WILMINGTON — The National Oceanic and Atmospheric Administration is weighing the pros and cons of transitioning to an electronic monitoring system for federally managed fisheries, according to a presentation given Dec. 2 at a meeting of the South Atlantic Fishery Management Council at the Hilton Riverside in Wilmington.
“There have been people looking at this for a while,” said George Lapointe, an independent consultant and former commissioner of the Maine Department of Marine Resources. “The project goal is to evaluate emerging technologies for us in fishery-dependent data collections.”
Monitoring, which provides officials with compliance data and species information, is a key part of the fishery management process, designed to keep fish populations at sustainable levels by preventing overfishing.
Currently, that monitoring is conducted by human observers, who tag along on fishing boats and record what they see. Typically, they’re watching to make sure that fishermen are complying with regulations, but observations also include biological information, such as species composition and weight.
The electronic monitoring system would change that process by using a computerized camera device to record observations, requiring minimal human participation. The device — a computer with a removable hard drive and from two to four cameras — attaches to a boat, sitting idle until sensors are activated by the vessel’s fishing net reel and hydraulic system. The cameras then turn on, recording footage on the device’s hard drive, which is removed at the end of each fishing trip. The system wouldn’t eliminate human observers, but would limit their use, potentially saving thousands of dollars over time.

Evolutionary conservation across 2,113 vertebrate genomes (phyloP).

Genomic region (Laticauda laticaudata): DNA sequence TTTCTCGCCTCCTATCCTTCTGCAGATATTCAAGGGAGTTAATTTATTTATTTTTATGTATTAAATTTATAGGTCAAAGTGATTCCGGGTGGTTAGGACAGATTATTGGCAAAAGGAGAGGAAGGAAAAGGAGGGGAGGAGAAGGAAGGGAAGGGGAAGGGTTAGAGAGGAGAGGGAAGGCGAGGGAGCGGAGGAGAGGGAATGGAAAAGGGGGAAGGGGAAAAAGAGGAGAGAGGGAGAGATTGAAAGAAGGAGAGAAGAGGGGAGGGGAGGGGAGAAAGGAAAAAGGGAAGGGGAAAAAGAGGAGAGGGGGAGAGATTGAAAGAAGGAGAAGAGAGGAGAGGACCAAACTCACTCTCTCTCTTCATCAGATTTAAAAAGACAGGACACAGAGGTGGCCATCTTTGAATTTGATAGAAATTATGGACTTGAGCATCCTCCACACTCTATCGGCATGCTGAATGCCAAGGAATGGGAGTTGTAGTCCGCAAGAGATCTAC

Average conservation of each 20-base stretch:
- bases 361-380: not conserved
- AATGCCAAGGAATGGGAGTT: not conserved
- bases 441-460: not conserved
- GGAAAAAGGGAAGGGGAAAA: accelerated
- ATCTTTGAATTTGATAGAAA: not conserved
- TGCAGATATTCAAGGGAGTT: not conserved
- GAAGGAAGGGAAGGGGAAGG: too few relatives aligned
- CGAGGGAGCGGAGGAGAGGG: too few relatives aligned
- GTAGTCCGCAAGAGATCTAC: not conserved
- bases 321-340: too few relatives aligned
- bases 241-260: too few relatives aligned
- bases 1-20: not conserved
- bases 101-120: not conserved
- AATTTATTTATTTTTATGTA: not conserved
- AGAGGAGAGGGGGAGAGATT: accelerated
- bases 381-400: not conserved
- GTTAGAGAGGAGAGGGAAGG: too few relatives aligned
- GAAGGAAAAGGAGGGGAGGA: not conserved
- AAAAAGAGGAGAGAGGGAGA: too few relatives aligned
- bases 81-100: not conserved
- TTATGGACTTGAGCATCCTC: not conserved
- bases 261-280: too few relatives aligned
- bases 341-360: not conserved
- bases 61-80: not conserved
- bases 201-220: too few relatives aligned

“It doesn’t mean there will be no more observers, but it certainly means there would be a lot more use of computer systems,” Lapointe said. “They’re less intrusive and more cost-effective.”
Fisheries in some states, including Alaska, are already using the devices; but expanding their use is complicated. It’s currently unclear who would fund the costly installation process, and some aspects of the electronic monitoring process are impractical for larger fleets. For example, removing the hard drive from a monitoring system on one fishing boat is a realistic daily task — not so much for 750 vessels.
Stakeholders, including fishery officials, are currently compiling regional plans that weigh the feasibility, and pros and cons, of switching to the electronic system. Those reports, due next December, will explain in detail why the system would, or wouldn’t, work in a particular fishery. There’s currently no timeline for widespread implementation, though Lapointe said it could happen in the near future.
“Overall, there’s a strong interest in adopting new technologies,” he said. “We have the technology to do it now. I’m certain of it. But there are still questions.”